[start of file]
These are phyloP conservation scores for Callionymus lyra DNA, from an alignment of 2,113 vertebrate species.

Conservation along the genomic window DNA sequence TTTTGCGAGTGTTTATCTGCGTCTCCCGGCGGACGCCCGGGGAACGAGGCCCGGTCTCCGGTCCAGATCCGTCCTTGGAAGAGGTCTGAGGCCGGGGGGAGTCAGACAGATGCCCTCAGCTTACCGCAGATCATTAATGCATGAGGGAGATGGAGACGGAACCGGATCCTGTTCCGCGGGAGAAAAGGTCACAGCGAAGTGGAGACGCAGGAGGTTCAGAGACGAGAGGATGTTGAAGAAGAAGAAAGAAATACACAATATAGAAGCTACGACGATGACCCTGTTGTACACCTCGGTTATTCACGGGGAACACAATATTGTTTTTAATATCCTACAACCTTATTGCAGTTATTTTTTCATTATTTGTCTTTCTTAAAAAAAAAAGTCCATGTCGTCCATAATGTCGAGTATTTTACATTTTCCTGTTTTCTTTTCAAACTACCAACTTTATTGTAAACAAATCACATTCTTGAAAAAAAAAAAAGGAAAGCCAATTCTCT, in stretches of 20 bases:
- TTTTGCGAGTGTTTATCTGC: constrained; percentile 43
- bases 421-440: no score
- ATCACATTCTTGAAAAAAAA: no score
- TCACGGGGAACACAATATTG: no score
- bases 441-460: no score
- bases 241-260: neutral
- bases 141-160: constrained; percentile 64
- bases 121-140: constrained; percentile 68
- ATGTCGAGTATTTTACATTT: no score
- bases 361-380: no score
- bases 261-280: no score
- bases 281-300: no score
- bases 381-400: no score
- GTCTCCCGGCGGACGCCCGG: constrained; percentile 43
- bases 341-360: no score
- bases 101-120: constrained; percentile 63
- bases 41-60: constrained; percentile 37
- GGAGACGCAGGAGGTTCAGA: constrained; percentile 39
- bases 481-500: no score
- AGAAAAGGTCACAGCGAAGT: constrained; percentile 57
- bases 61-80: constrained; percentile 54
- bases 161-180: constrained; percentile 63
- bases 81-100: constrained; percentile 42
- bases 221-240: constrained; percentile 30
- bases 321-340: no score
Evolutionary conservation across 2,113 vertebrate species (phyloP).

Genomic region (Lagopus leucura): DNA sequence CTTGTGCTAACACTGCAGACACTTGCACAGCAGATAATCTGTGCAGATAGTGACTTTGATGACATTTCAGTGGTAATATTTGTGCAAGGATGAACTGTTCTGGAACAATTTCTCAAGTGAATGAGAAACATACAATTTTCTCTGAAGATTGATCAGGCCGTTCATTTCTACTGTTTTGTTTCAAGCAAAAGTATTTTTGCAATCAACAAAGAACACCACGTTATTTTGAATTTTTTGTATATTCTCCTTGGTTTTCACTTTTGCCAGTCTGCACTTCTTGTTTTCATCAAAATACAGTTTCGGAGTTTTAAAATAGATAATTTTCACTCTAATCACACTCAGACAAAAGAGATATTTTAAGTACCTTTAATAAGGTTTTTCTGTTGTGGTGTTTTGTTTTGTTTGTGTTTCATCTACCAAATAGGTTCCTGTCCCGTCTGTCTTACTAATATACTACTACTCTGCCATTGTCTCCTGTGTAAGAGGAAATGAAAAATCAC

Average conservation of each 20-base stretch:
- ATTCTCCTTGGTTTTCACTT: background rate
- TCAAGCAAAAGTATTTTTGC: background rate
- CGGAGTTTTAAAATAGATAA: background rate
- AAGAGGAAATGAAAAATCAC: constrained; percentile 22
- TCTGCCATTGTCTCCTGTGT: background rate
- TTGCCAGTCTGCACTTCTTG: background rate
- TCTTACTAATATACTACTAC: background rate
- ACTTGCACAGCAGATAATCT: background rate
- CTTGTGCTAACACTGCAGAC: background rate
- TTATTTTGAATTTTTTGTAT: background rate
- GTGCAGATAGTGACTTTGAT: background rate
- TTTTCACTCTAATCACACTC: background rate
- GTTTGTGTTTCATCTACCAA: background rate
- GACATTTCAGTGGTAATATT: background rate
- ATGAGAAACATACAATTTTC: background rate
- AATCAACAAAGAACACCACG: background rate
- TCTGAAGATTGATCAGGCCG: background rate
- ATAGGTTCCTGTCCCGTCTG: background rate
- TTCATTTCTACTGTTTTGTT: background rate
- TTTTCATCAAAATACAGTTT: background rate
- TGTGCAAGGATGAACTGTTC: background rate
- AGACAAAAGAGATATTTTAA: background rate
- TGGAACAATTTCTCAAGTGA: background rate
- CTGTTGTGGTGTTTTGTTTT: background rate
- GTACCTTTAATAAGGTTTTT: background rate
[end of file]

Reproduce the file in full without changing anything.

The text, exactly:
These are phyloP conservation scores for Callionymus lyra DNA, from an alignment of 2,113 vertebrate species.

Conservation along the genomic window DNA sequence TTTTGCGAGTGTTTATCTGCGTCTCCCGGCGGACGCCCGGGGAACGAGGCCCGGTCTCCGGTCCAGATCCGTCCTTGGAAGAGGTCTGAGGCCGGGGGGAGTCAGACAGATGCCCTCAGCTTACCGCAGATCATTAATGCATGAGGGAGATGGAGACGGAACCGGATCCTGTTCCGCGGGAGAAAAGGTCACAGCGAAGTGGAGACGCAGGAGGTTCAGAGACGAGAGGATGTTGAAGAAGAAGAAAGAAATACACAATATAGAAGCTACGACGATGACCCTGTTGTACACCTCGGTTATTCACGGGGAACACAATATTGTTTTTAATATCCTACAACCTTATTGCAGTTATTTTTTCATTATTTGTCTTTCTTAAAAAAAAAAGTCCATGTCGTCCATAATGTCGAGTATTTTACATTTTCCTGTTTTCTTTTCAAACTACCAACTTTATTGTAAACAAATCACATTCTTGAAAAAAAAAAAAGGAAAGCCAATTCTCT, in stretches of 20 bases:
- TTTTGCGAGTGTTTATCTGC: constrained; percentile 43
- bases 421-440: no score
- ATCACATTCTTGAAAAAAAA: no score
- TCACGGGGAACACAATATTG: no score
- bases 441-460: no score
- bases 241-260: neutral
- bases 141-160: constrained; percentile 64
- bases 121-140: constrained; percentile 68
- ATGTCGAGTATTTTACATTT: no score
- bases 361-380: no score
- bases 261-280: no score
- bases 281-300: no score
- bases 381-400: no score
- GTCTCCCGGCGGACGCCCGG: constrained; percentile 43
- bases 341-360: no score
- bases 101-120: constrained; percentile 63
- bases 41-60: constrained; percentile 37
- GGAGACGCAGGAGGTTCAGA: constrained; percentile 39
- bases 481-500: no score
- AGAAAAGGTCACAGCGAAGT: constrained; percentile 57
- bases 61-80: constrained; percentile 54
- bases 161-180: constrained; percentile 63
- bases 81-100: constrained; percentile 42
- bases 221-240: constrained; percentile 30
- bases 321-340: no score
Evolutionary conservation across 2,113 vertebrate species (phyloP).

Genomic region (Lagopus leucura): DNA sequence CTTGTGCTAACACTGCAGACACTTGCACAGCAGATAATCTGTGCAGATAGTGACTTTGATGACATTTCAGTGGTAATATTTGTGCAAGGATGAACTGTTCTGGAACAATTTCTCAAGTGAATGAGAAACATACAATTTTCTCTGAAGATTGATCAGGCCGTTCATTTCTACTGTTTTGTTTCAAGCAAAAGTATTTTTGCAATCAACAAAGAACACCACGTTATTTTGAATTTTTTGTATATTCTCCTTGGTTTTCACTTTTGCCAGTCTGCACTTCTTGTTTTCATCAAAATACAGTTTCGGAGTTTTAAAATAGATAATTTTCACTCTAATCACACTCAGACAAAAGAGATATTTTAAGTACCTTTAATAAGGTTTTTCTGTTGTGGTGTTTTGTTTTGTTTGTGTTTCATCTACCAAATAGGTTCCTGTCCCGTCTGTCTTACTAATATACTACTACTCTGCCATTGTCTCCTGTGTAAGAGGAAATGAAAAATCAC

Average conservation of each 20-base stretch:
- ATTCTCCTTGGTTTTCACTT: background rate
- TCAAGCAAAAGTATTTTTGC: background rate
- CGGAGTTTTAAAATAGATAA: background rate
- AAGAGGAAATGAAAAATCAC: constrained; percentile 22
- TCTGCCATTGTCTCCTGTGT: background rate
- TTGCCAGTCTGCACTTCTTG: background rate
- TCTTACTAATATACTACTAC: background rate
- ACTTGCACAGCAGATAATCT: background rate
- CTTGTGCTAACACTGCAGAC: background rate
- TTATTTTGAATTTTTTGTAT: background rate
- GTGCAGATAGTGACTTTGAT: background rate
- TTTTCACTCTAATCACACTC: background rate
- GTTTGTGTTTCATCTACCAA: background rate
- GACATTTCAGTGGTAATATT: background rate
- ATGAGAAACATACAATTTTC: background rate
- AATCAACAAAGAACACCACG: background rate
- TCTGAAGATTGATCAGGCCG: background rate
- ATAGGTTCCTGTCCCGTCTG: background rate
- TTCATTTCTACTGTTTTGTT: background rate
- TTTTCATCAAAATACAGTTT: background rate
- TGTGCAAGGATGAACTGTTC: background rate
- AGACAAAAGAGATATTTTAA: background rate
- TGGAACAATTTCTCAAGTGA: background rate
- CTGTTGTGGTGTTTTGTTTT: background rate
- GTACCTTTAATAAGGTTTTT: background rate